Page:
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The egg hatch test: A useful tool for albendazole resistance diagnosis in Fasciola hepatica
- Ceballos, Laura, Canton, Candela, Pruzzo, Cesar, Sanabria, Rodrigo, Moreno, Laura, Sanchis, Jaime, Suarez, Gonzalo, Ortiz, Pedro, Fairweather, Ian, Lanusse, Carlos, Alvarez, Luis, Martinez-Valladares, María
- Veterinary parasitology 2019 v.271 pp. 7-13
- Fasciola hepatica, albendazole, calves, drugs, eggs, feces, flukes, gall bladder, hatching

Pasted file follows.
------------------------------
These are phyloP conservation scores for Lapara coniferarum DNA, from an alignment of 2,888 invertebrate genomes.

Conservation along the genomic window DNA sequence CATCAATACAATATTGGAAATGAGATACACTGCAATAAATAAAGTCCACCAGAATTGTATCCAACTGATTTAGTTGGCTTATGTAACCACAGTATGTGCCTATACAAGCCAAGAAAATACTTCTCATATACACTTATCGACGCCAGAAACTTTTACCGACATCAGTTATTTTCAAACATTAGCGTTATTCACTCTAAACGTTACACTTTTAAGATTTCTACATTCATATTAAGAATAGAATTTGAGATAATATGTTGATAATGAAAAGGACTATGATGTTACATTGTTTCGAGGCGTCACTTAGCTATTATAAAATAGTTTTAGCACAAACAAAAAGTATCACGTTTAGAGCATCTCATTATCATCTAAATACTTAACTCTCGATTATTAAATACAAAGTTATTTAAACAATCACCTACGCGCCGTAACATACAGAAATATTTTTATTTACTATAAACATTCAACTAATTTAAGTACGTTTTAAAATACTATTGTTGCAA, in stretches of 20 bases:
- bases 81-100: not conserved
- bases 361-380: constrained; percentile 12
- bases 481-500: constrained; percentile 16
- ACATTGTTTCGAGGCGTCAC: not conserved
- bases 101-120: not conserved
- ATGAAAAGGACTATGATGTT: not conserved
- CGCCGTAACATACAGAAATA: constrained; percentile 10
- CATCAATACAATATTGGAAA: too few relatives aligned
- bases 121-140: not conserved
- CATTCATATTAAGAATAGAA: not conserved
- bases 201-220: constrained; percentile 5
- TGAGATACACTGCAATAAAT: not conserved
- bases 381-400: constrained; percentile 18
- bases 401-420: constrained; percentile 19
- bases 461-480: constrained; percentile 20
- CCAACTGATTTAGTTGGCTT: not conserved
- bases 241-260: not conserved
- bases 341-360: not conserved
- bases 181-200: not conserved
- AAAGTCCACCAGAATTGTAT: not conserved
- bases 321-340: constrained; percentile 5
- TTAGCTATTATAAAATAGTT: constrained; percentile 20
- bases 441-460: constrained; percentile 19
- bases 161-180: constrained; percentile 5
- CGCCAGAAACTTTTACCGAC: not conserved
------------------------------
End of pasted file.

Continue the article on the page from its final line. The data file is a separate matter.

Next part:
- In the current study, the egg hatch test (EHT) has been evaluated as an in vitro technique to detect albendazole (ABZ) resistance in Fasciola hepatica. The intra- and inter-assay variations of the EHT were measured by means of the coefficient of variation in different fluke isolates and over time; then, the results of the EHT were compared with the “gold standard” controlled efficacy test, which assesses the in vivo anthelmintic efficacy. The EHT was used later to evaluate the intra-herd variability regarding the level of ABZ resistance in calves infected by the same fluke isolate. Finally, several factors of the initial protocol were modified to improve the simplicity of the assay, including the incubation time of eggs with the drug and the use of eggs collected from faeces. The greatest uniformity between results within the assay and over time until 8 weeks after gallbladder collection (the deadline proposed for egg analysis) was obtained with an ABZ concentration of 0.5 μM. The length of exposure to ABZ was shown to be critical, as prolonged incubation (15 days) led to a change of ovicidal activity. The ABZ concentration of 0.5 μM is suggested as a possible discriminating dose to predict ABZ resistance, due to the close agreement between the results of the EHT at an ABZ concentration of 0.5 μM and those of the in vivo assays.